Veterinary myth-busting: Blood boosters in performance horses - DVM
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Veterinary myth-busting: Blood boosters in performance horses
A look at why this new breed of equine supplement is potentially dangerous to horses.


Enhanced RBC mobilization

Upon exercise, the horse's spleen contracts, adding a significant amount of red blood cells into the central circulation to meet the demand of maximal exercise. Maximal oxygen uptake (VO2max) in the horse is 110 to 180 ml/kg/min, achieved in part because of splenic contraction and mobilization of up to 12 L of extra red-cell-rich blood into central circulation during exercise. This innate ability to increase circulating blood volume makes the horse a "natural blood-doper."2

Horses have some protective physiological mechanisms, says Ken McKeever, PhD, FACSM, professor of equine exercise physiology at Rutgers University. "They can accommodate the huge amount of red cell volume that is squeezed in from the spleen at the onset of exercise. There are also differences in the way the red cells can bend," he says. "Equine red blood cells are more flexible and less fragile than human red blood cells, and they'll form up like a roll of coins when necessary in small vessels."

Use of rHuEPO in racing horses

The compound rHuEPO has saved many human lives and enhanced the quality of life for patients with chronic renal failure. But as soon as it was licensed for use in human medicine, the compound was being misused by individuals in both human and equine sports medicine.

"We began research not only on detection methods (to try to determine its illicit use), but on whether rHuEPO would affect aerobic capacity and athletic performance of horses," says McKeever. Some equine practitioners have questioned whether the human form of erythropoietin would have an effect in the horse.

McKeever and his colleagues started their research with very low doses of rHuEPO (15 IU/kg given three times a week for three weeks) in splenectomized horses to eliminate the possibility that splenic reserve was responsible for an increase in circulating red cell volume and increased performance.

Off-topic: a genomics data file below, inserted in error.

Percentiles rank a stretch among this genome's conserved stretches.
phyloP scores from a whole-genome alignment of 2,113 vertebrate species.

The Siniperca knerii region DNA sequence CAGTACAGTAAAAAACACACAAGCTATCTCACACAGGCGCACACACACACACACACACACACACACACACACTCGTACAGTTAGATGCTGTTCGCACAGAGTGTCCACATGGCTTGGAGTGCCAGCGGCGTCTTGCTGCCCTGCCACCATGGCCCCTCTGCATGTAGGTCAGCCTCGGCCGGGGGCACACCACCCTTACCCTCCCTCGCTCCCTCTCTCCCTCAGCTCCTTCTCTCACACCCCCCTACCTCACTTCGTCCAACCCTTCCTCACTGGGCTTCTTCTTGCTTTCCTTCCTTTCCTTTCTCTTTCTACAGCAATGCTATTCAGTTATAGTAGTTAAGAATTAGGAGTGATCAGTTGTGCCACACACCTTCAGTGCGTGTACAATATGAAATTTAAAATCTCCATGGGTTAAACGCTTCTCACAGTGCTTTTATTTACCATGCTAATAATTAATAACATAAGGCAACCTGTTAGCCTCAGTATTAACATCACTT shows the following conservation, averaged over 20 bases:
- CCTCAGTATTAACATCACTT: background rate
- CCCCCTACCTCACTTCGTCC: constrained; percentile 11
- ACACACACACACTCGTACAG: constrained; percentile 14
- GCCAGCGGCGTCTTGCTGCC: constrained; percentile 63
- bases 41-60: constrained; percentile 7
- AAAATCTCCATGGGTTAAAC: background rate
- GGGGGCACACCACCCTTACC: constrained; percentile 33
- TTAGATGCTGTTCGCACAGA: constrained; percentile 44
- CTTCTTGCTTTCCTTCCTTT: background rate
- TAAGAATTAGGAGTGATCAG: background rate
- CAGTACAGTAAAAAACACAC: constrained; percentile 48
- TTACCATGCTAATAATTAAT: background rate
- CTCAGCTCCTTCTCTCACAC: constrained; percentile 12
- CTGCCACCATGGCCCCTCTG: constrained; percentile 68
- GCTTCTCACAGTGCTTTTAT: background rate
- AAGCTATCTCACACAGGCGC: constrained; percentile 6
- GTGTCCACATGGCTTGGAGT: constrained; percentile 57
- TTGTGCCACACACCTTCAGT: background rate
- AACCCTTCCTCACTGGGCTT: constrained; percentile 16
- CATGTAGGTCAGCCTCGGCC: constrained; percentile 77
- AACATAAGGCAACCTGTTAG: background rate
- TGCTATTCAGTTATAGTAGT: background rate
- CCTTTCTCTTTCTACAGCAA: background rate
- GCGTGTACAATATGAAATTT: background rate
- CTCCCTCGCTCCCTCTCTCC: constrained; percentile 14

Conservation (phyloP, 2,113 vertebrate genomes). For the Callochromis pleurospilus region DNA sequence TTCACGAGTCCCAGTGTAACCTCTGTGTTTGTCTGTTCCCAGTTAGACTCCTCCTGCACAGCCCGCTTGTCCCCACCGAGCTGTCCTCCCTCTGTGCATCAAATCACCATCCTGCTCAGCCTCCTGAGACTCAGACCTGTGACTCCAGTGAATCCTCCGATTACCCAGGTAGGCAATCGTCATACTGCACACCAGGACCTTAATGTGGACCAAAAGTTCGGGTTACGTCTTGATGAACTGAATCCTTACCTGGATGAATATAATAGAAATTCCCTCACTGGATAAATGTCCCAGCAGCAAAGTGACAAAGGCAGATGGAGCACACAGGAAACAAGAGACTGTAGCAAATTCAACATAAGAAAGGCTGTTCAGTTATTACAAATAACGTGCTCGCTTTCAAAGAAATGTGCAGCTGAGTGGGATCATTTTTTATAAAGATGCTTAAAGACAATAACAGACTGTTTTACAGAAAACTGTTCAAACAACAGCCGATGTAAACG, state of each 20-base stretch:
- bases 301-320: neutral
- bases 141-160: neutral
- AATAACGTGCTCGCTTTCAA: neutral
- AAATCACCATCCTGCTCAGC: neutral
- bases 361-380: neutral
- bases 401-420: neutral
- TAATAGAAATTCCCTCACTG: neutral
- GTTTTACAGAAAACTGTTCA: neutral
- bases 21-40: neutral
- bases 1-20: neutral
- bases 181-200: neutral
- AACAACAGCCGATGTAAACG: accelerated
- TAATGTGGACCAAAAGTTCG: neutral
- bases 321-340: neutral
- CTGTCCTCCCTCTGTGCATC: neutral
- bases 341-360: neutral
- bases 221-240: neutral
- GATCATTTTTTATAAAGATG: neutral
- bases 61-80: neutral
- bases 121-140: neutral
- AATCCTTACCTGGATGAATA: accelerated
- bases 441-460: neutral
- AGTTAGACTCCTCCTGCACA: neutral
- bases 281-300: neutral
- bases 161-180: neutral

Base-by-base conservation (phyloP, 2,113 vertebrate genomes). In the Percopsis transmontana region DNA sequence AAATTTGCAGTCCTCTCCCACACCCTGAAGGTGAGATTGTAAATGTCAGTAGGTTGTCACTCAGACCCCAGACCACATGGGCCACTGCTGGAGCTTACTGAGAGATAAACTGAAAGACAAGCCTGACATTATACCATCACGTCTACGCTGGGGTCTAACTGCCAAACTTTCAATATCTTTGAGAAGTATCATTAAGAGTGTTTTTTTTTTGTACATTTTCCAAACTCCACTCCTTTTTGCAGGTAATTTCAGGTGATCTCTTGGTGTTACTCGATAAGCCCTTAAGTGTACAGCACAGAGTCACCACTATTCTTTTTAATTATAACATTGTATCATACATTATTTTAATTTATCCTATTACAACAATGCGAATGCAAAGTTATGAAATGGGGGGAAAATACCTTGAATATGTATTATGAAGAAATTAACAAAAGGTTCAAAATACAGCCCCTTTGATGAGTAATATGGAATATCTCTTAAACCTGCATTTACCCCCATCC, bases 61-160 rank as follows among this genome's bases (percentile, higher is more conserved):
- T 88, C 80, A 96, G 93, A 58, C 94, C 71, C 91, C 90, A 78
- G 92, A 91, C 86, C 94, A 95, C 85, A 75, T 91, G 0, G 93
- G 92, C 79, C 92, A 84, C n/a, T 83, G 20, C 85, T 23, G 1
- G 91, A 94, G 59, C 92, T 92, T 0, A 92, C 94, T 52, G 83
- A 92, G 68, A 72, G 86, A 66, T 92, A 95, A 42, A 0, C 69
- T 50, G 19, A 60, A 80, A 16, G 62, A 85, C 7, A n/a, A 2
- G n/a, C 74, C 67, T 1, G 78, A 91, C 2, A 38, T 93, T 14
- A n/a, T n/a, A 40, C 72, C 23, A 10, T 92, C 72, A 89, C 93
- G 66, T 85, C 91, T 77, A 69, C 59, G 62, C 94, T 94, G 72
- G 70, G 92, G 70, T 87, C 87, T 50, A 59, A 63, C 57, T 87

"We showed that rHuEPO causes an increase in red cell mass, hematocrit and aerobic capacity," McKeever says. "But at the same time, we also saw an increase in blood viscosity, measured at different shear rates representative of different points in the cardiovascular system (i.e. aorta versus capillaries). The take-home message was that the recombinant human EPO worked in horses, as suspected. But our splenectomized study horses did not represent the intact racehorse."

McKeever, now at Rutgers Equine Science Center, did a followup study in standardbreds with intact spleens, following a similar protocol but with a higher dose of rHuEPO (50 IU/kg given three times a week for three weeks). The purpose: to show that rHuEPO increased red cell volume and aerobic capacity in an intact standardbred horse. But they also tried to detect antibodies to the compound.

"It was common for a certain number of horses to show a cross-reactivity problem, as if the horse was responding to a foreign protein," McKeever says. "After three injections of rHuEPO, the horses did show evidence of antibody production."

They also showed that the erythropoietin molecules were similar in humans and horses, that the erythropoietin is excreted fairly rapidly and that the red cells that develop stay in the system for quite a long time, as do the antibodies. (The antibody titer can therefore be used to detect rHuEPO, requiring horses to register a specific low level before they can race.)


Source: DVM360 MAGAZINE,
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